Think back to the last time you were cantering along on your horse and a change of rein was coming up. You began the task of preparing to drop back a gear into trot to change the canter lead; better than losing rhythm and balance through a flying change. However before you even got there, your horse (being the clever guy that he is) decided to take matters into his own hands and with what felt like a skip, Voila, he had performed the flying change all by himself…
The flying change is one of those things that we tend to, as riders, over think in our heads. However the simple truth of the matter is that flawless flying changes happen when we focus on the preparation and then allow our horse to perform the change without interference from us in the saddle.
A flying change is when your horse changes from one canter lead (let’s use right canter lead for this example) to the left canter lead without having to return to trot to do so. It is essentially a ‘skip’ or suspension mid stride during which your horse will change the sequence of his footfalls resulting in him swapping leads.
Before you begin working on flying changes it is important to make sure you and your horse are ready. You should be both capable of riding balanced canter, moving with your horse as he moves and have an independent seat when cantering. You should also be able to tell, by feel, what leg is where underneath you as your horse canters. This is important for timing the change correctly. Your horse must have sufficient strength for a balanced, rhythmical canter, during which he is truly straight. He must also be responsive to your aids, waiting for ‘further instructions’ from you throughout the canter. It is also an advantage if both of you can correctly lengthen and shorten your strides while cantering, maintaining impulsion, rhythm and balance while doing so.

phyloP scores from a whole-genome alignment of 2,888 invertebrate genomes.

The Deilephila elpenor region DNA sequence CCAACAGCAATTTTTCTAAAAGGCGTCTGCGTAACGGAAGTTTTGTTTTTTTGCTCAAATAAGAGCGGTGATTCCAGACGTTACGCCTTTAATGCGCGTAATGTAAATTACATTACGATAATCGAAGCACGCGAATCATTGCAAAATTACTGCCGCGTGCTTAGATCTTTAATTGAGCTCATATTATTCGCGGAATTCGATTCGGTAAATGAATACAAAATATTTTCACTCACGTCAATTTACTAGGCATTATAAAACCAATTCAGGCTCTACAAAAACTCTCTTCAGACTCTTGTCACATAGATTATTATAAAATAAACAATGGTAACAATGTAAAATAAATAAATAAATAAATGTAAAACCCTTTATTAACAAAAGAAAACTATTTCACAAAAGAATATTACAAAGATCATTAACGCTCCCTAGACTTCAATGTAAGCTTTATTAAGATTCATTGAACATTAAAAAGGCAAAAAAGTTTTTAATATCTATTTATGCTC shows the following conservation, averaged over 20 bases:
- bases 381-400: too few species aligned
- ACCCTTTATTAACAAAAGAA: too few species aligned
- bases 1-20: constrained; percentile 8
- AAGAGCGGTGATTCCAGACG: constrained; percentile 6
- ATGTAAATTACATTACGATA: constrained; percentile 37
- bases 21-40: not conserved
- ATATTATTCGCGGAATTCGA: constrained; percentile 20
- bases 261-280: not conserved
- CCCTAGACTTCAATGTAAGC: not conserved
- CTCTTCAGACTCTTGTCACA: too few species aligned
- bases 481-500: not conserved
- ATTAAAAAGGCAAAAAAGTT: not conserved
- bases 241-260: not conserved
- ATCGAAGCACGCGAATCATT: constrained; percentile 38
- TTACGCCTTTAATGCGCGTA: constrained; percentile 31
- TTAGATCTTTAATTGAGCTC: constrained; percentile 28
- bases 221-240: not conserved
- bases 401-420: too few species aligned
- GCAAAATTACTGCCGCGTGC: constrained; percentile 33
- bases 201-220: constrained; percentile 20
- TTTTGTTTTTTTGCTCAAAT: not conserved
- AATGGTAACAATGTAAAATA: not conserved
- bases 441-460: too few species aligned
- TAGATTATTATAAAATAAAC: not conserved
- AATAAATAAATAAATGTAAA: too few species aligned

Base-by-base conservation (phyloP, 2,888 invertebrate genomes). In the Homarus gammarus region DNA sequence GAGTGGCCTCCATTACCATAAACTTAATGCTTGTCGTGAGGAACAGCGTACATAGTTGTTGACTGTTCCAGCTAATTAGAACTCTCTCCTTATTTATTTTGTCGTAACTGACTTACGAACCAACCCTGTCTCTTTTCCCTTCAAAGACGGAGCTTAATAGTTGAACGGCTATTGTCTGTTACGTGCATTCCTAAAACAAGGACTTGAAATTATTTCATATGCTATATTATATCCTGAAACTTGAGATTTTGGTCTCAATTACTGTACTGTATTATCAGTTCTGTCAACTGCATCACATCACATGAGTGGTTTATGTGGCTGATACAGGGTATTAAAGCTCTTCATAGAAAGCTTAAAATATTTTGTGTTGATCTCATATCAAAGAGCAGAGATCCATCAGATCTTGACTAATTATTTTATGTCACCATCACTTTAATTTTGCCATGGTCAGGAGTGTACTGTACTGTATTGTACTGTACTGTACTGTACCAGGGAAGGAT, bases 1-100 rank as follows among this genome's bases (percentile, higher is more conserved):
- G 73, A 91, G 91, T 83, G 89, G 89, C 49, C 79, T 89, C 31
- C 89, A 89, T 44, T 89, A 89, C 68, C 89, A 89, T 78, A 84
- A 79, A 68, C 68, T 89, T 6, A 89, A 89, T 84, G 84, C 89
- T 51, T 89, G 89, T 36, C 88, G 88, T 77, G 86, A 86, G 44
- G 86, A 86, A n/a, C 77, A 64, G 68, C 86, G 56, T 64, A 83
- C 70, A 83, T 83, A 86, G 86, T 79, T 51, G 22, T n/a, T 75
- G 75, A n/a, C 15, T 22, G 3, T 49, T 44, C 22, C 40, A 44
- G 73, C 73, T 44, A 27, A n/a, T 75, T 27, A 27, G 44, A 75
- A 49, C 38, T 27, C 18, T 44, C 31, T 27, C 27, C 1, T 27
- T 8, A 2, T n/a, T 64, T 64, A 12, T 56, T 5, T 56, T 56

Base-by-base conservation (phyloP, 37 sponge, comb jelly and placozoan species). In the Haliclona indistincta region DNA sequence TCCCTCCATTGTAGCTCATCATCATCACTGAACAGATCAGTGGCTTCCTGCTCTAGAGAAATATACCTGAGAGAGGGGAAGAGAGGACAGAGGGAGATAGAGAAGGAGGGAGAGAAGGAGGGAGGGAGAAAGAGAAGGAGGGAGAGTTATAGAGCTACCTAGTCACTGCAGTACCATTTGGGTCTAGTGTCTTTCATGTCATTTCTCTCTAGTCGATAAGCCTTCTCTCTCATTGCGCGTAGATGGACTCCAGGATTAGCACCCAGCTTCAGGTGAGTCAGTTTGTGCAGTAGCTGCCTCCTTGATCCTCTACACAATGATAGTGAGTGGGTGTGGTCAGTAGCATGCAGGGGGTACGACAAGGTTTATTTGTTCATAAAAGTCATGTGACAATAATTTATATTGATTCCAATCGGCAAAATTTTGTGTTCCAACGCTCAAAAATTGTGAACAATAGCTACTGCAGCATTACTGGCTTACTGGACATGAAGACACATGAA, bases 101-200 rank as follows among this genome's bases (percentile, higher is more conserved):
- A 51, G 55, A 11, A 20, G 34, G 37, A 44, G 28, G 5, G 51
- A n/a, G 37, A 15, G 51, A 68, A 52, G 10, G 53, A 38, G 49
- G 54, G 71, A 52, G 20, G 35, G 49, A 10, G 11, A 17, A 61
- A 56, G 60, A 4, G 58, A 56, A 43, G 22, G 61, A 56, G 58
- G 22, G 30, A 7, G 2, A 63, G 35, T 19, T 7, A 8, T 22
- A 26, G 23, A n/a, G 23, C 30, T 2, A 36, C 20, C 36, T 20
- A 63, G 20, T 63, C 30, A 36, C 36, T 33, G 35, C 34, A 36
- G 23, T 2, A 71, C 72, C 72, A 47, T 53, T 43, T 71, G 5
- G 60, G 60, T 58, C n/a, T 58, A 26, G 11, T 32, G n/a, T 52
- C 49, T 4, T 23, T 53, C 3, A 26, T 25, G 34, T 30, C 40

Asking your horse to perform a flying change before he is physically and mentally ready can result in confusing him and even training him to only half perform the change, changing only in front rather than in front and behind. If your horse is not quite ready yet, perhaps he does not have enough physical strength, you can still use the following exercises in walk and trot to build up to a flying change later.
As I mentioned before, the preparation of the quality of the canter leading up to the flying change is vitally important to ensure a clean change. This simply means that your horse’s changes both his front and back legs to the new sequence of footfalls for the new canter lead at the same time. Investing your training time in this preparation will ensure a clean change when you do eventually ask for it.
The timing of the aids for flying change is also essential and in order for your horse to have enough time to receive your signals and then to act accordingly, you must ask for the flying change at the right time.